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Hollywood Time Capsule is a weekly series highlighting classic pieces of long-form film journalism of years past, when stars and directors could be surprisingly candid.
TITLE: ”Even Cowboys Get the Blues,” Entertainment Weekly, July 9, 1999
AUTHOR: Benjamin Svetkey
SUBJECT: Wild Wild West, the 1999 big-budget sci-fi western starring Will Smith, based on the 1960s television show, upon which Warner Bros. was banking its summer-movie hopes. "You knew the movie was going to be crappy, but you had to find a way to tell an interesting story that wasn’t just a puffy production," Svetkey says today. So he and his editors decided that he would study the horrendous buzz that was "floating on the ether" and pin down where it was coming from and why. (In retrospect, it’s not surprising that a big part of the answer was the phenomenon of the Internet — it had, he wrote, "become Buzz Central over the past few years, with dozens of Web pages dishing industry dirt.” To Svetkey, “this seemed like a better story to write than Will Smith forking into his pasta primavera at some restaurant.”
WHAT MAKES IT SUCH A PAGE-TURNER: If you’re the head of a major motion-picture studio, you probably don’t want the star of your megabudget tentpole project to say, “Maybe I should take a break from July 4 movies for a while.” (He had been decreed the official star of the holiday weekend after 1997's Men in Black and 1996's Independence Day, both mega-hits.) And you probably don’t want your director proudly giving the magazine reporter a beach-house tour that starts with "the first privately owned urinal on the Eastern Seaboard" and talking about his Gulfstream II or his erection history. You definitely don’t want both of them blaming bad buzz on the way you baited an audience with a Matrix screening and switched in theirs instead. But that’s exactly how Will Smith and Barry Sonnenfeld decided to play the game, and Svetkey didn’t flinch from using their words to maximum effect.
Neither producer Jon Peters nor the studio — which, like EW, was owned by Time Warner — agreed to talk to Svetkey about the film, but he didn’t need their input. He got Salma Hayek to hint that she’d like the story spun to suggest she was underused, and caught Robert Conrad, the star of the original Wild Wild West TV show, in a grumpy mood, “sounding like he’s got a battery perched on his shoulder.”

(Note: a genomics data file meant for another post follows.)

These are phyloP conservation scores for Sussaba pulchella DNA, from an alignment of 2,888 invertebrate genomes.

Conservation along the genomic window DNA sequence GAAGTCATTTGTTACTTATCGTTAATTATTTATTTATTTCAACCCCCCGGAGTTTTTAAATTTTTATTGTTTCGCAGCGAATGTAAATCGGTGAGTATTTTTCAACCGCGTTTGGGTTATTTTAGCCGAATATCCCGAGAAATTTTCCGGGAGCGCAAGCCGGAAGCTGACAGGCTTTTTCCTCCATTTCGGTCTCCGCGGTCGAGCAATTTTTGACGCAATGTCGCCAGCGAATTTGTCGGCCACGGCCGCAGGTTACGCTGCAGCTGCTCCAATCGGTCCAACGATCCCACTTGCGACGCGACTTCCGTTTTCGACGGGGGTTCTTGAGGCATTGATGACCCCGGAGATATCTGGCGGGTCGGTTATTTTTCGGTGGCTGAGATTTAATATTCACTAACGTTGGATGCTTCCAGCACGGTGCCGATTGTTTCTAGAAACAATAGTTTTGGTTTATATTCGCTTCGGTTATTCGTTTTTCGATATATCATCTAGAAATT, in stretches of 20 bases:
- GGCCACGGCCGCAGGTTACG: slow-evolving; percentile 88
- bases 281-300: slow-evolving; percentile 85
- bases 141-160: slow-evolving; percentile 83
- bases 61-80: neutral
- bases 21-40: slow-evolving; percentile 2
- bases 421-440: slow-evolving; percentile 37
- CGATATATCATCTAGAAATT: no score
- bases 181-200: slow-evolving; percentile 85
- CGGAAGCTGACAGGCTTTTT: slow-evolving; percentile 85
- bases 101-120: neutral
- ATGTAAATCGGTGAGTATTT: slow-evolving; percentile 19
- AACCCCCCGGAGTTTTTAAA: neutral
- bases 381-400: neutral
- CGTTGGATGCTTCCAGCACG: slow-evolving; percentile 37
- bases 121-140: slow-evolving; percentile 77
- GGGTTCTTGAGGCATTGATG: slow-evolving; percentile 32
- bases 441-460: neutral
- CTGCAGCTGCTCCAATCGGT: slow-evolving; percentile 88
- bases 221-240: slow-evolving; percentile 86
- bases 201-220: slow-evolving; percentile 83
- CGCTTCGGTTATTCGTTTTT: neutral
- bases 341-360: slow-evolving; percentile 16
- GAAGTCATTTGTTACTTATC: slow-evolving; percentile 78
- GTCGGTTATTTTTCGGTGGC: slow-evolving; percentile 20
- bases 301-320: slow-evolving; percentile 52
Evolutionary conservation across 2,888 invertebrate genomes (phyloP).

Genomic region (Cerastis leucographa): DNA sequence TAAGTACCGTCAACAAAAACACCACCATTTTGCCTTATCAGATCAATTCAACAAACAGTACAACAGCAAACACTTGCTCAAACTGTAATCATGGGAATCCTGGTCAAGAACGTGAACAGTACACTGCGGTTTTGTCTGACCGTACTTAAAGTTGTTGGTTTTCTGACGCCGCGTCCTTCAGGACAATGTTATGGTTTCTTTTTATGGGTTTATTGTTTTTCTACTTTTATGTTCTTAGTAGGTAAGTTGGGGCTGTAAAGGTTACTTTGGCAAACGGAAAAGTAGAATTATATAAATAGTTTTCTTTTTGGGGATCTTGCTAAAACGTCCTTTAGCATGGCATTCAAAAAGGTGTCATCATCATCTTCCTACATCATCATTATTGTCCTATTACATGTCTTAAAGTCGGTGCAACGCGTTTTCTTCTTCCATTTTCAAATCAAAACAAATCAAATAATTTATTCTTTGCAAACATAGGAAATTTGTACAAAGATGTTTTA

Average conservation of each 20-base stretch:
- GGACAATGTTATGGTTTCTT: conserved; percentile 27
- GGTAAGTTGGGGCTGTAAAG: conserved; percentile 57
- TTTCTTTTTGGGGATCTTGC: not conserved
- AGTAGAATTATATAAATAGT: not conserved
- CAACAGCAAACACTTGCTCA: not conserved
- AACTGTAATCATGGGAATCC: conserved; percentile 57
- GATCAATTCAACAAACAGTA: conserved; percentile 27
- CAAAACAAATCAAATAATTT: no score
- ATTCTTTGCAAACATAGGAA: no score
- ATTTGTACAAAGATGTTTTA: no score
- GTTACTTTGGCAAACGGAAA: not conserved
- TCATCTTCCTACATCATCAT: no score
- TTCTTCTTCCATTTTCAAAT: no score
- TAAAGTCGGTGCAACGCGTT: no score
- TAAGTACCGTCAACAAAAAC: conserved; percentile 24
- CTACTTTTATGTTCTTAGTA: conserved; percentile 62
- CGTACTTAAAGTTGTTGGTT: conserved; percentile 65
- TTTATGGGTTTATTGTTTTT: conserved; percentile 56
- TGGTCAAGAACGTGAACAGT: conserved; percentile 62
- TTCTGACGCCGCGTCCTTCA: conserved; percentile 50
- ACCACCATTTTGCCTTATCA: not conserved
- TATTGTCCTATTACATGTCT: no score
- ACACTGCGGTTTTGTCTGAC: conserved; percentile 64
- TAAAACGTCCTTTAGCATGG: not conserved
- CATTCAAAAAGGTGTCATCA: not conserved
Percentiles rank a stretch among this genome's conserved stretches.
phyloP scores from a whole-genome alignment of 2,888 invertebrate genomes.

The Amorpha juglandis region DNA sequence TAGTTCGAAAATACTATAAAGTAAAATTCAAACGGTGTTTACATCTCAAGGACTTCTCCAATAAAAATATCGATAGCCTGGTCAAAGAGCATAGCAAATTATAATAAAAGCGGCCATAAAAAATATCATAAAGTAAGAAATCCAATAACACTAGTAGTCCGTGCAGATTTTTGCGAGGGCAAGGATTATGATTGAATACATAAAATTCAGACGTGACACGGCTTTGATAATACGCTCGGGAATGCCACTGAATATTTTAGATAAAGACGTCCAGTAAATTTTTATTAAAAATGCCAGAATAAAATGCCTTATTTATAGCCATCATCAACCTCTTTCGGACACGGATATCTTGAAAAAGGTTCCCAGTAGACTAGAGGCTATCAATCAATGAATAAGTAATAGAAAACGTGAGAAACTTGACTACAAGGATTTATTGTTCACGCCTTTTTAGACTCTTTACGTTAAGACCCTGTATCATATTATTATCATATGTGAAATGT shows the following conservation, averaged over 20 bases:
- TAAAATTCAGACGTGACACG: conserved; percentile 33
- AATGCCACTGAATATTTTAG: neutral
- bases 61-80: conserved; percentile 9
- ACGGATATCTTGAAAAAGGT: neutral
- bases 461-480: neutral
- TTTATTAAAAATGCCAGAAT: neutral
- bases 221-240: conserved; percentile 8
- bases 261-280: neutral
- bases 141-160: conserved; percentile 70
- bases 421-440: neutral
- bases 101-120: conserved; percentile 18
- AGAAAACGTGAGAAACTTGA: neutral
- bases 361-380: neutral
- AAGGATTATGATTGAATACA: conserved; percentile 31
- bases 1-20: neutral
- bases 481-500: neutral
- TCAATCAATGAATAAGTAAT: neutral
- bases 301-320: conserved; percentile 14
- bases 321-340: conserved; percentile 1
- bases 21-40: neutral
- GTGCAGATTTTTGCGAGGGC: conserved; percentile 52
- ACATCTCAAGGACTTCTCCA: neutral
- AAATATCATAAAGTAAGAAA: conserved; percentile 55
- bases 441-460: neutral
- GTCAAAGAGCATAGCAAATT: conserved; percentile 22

When the story was published, Sonnenfeld exploded, and Warner Bros. came after Svetkey (“Usually the director or actor gets furious, and then the studio gets furious in solidarity or something,” Svetkey says). There was yelling that he’d duped them, and although Svetkey maintained that he’d been upfront about the angle of the story — after all, the majority of his questions had been specifically about the buzz — he was banned from Warner Bros. sets for a full year (the film itself, meanwhile, went on to gross a mere $222 worldwide, which meant a big loss for the studio; they had spent a rumored $200 million on the movie's production, but that didn't include what was likely a huge marketing budget). As for Smith, who that very month had been touted as the world’s biggest movie star, he actually did back off from July 4 weekend movies for a little while — until the box-office losses of The Legend of Bagger Vance and Ali sent him crawling back to Sonnenfeld for 2002’s Men in Black II. He would never again be described as “the most easygoing actor ever to ask for $20 million a picture.”
And though few people remember the big-screen Wild Wild West now, the EW piece still resonates. Earlier this week, as the magazine left the home of corporate parent Time Warner, the Awl ran a long story about the sometimes-antagonistic relationship between EW and Warner Bros., singling out Svetkey’s cover story as one that “underlined the lengths to which EW editorial was willing to go to protect its critical distance.” You can read it here.
Photo: Warner Bros. Pictures